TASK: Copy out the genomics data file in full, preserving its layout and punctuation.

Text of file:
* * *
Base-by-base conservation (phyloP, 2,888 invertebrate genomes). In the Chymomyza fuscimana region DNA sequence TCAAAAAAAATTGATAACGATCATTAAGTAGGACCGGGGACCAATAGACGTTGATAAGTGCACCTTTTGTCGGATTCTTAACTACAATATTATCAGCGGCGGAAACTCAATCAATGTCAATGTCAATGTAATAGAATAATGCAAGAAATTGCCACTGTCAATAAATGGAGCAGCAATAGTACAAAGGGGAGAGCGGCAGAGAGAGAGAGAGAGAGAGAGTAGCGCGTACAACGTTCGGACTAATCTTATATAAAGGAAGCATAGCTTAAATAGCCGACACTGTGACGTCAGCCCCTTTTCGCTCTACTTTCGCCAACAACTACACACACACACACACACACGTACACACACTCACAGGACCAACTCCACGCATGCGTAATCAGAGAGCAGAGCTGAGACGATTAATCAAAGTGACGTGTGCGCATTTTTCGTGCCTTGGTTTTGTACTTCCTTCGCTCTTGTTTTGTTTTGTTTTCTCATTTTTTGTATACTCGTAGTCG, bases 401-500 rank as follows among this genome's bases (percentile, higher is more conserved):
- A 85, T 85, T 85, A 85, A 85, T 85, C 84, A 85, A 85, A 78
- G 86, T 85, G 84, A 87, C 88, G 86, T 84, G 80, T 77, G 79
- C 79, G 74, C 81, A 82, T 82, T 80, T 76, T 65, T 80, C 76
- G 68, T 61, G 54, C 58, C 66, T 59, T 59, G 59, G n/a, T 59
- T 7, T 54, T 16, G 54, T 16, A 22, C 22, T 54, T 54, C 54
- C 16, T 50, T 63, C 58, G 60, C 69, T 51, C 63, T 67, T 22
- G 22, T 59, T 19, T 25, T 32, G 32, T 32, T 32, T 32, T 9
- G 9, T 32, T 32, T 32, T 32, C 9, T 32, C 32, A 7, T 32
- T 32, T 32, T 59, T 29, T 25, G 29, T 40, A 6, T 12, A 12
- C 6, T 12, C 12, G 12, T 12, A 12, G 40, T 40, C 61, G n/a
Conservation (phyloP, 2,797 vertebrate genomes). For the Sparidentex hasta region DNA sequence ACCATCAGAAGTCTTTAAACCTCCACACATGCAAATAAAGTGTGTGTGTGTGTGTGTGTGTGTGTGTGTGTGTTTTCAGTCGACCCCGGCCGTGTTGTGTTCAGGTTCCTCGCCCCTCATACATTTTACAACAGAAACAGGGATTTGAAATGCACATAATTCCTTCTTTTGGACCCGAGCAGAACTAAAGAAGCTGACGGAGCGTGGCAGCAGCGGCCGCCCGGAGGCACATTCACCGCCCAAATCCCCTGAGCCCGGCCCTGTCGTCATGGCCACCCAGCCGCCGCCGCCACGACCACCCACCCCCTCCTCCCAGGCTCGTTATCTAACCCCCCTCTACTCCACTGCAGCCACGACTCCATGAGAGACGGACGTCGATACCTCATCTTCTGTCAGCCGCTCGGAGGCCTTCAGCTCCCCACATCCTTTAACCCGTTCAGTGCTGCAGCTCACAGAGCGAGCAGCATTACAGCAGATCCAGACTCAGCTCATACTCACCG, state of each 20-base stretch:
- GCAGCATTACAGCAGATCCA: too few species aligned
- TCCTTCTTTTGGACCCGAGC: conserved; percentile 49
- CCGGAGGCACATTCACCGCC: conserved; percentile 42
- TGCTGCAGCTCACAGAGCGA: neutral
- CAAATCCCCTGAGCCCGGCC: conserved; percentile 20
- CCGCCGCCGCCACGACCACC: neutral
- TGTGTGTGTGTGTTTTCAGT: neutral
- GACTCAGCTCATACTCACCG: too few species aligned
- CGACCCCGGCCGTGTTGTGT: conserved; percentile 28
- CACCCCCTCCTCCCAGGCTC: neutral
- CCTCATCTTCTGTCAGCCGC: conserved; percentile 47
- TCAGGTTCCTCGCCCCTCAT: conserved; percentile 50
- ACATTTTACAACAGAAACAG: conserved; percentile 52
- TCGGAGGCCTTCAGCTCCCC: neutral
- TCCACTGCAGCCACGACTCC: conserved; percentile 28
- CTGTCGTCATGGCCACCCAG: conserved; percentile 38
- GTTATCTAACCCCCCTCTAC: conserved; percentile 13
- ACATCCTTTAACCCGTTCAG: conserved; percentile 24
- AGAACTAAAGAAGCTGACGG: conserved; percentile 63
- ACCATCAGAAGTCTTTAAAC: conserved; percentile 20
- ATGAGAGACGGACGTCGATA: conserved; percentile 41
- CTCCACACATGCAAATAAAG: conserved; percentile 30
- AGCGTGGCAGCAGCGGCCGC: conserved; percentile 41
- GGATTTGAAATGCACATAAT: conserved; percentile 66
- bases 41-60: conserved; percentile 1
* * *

Base-by-base conservation (phyloP, 2,888 invertebrate genomes). In the Chymomyza fuscimana region DNA sequence TCAAAAAAAATTGATAACGATCATTAAGTAGGACCGGGGACCAATAGACGTTGATAAGTGCACCTTTTGTCGGATTCTTAACTACAATATTATCAGCGGCGGAAACTCAATCAATGTCAATGTCAATGTAATAGAATAATGCAAGAAATTGCCACTGTCAATAAATGGAGCAGCAATAGTACAAAGGGGAGAGCGGCAGAGAGAGAGAGAGAGAGAGAGTAGCGCGTACAACGTTCGGACTAATCTTATATAAAGGAAGCATAGCTTAAATAGCCGACACTGTGACGTCAGCCCCTTTTCGCTCTACTTTCGCCAACAACTACACACACACACACACACACGTACACACACTCACAGGACCAACTCCACGCATGCGTAATCAGAGAGCAGAGCTGAGACGATTAATCAAAGTGACGTGTGCGCATTTTTCGTGCCTTGGTTTTGTACTTCCTTCGCTCTTGTTTTGTTTTGTTTTCTCATTTTTTGTATACTCGTAGTCG, bases 401-500 rank as follows among this genome's bases (percentile, higher is more conserved):
- A 85, T 85, T 85, A 85, A 85, T 85, C 84, A 85, A 85, A 78
- G 86, T 85, G 84, A 87, C 88, G 86, T 84, G 80, T 77, G 79
- C 79, G 74, C 81, A 82, T 82, T 80, T 76, T 65, T 80, C 76
- G 68, T 61, G 54, C 58, C 66, T 59, T 59, G 59, G n/a, T 59
- T 7, T 54, T 16, G 54, T 16, A 22, C 22, T 54, T 54, C 54
- C 16, T 50, T 63, C 58, G 60, C 69, T 51, C 63, T 67, T 22
- G 22, T 59, T 19, T 25, T 32, G 32, T 32, T 32, T 32, T 9
- G 9, T 32, T 32, T 32, T 32, C 9, T 32, C 32, A 7, T 32
- T 32, T 32, T 59, T 29, T 25, G 29, T 40, A 6, T 12, A 12
- C 6, T 12, C 12, G 12, T 12, A 12, G 40, T 40, C 61, G n/a
Conservation (phyloP, 2,797 vertebrate genomes). For the Sparidentex hasta region DNA sequence ACCATCAGAAGTCTTTAAACCTCCACACATGCAAATAAAGTGTGTGTGTGTGTGTGTGTGTGTGTGTGTGTGTTTTCAGTCGACCCCGGCCGTGTTGTGTTCAGGTTCCTCGCCCCTCATACATTTTACAACAGAAACAGGGATTTGAAATGCACATAATTCCTTCTTTTGGACCCGAGCAGAACTAAAGAAGCTGACGGAGCGTGGCAGCAGCGGCCGCCCGGAGGCACATTCACCGCCCAAATCCCCTGAGCCCGGCCCTGTCGTCATGGCCACCCAGCCGCCGCCGCCACGACCACCCACCCCCTCCTCCCAGGCTCGTTATCTAACCCCCCTCTACTCCACTGCAGCCACGACTCCATGAGAGACGGACGTCGATACCTCATCTTCTGTCAGCCGCTCGGAGGCCTTCAGCTCCCCACATCCTTTAACCCGTTCAGTGCTGCAGCTCACAGAGCGAGCAGCATTACAGCAGATCCAGACTCAGCTCATACTCACCG, state of each 20-base stretch:
- GCAGCATTACAGCAGATCCA: too few species aligned
- TCCTTCTTTTGGACCCGAGC: conserved; percentile 49
- CCGGAGGCACATTCACCGCC: conserved; percentile 42
- TGCTGCAGCTCACAGAGCGA: neutral
- CAAATCCCCTGAGCCCGGCC: conserved; percentile 20
- CCGCCGCCGCCACGACCACC: neutral
- TGTGTGTGTGTGTTTTCAGT: neutral
- GACTCAGCTCATACTCACCG: too few species aligned
- CGACCCCGGCCGTGTTGTGT: conserved; percentile 28
- CACCCCCTCCTCCCAGGCTC: neutral
- CCTCATCTTCTGTCAGCCGC: conserved; percentile 47
- TCAGGTTCCTCGCCCCTCAT: conserved; percentile 50
- ACATTTTACAACAGAAACAG: conserved; percentile 52
- TCGGAGGCCTTCAGCTCCCC: neutral
- TCCACTGCAGCCACGACTCC: conserved; percentile 28
- CTGTCGTCATGGCCACCCAG: conserved; percentile 38
- GTTATCTAACCCCCCTCTAC: conserved; percentile 13
- ACATCCTTTAACCCGTTCAG: conserved; percentile 24
- AGAACTAAAGAAGCTGACGG: conserved; percentile 63
- ACCATCAGAAGTCTTTAAAC: conserved; percentile 20
- ATGAGAGACGGACGTCGATA: conserved; percentile 41
- CTCCACACATGCAAATAAAG: conserved; percentile 30
- AGCGTGGCAGCAGCGGCCGC: conserved; percentile 41
- GGATTTGAAATGCACATAAT: conserved; percentile 66
- bases 41-60: conserved; percentile 1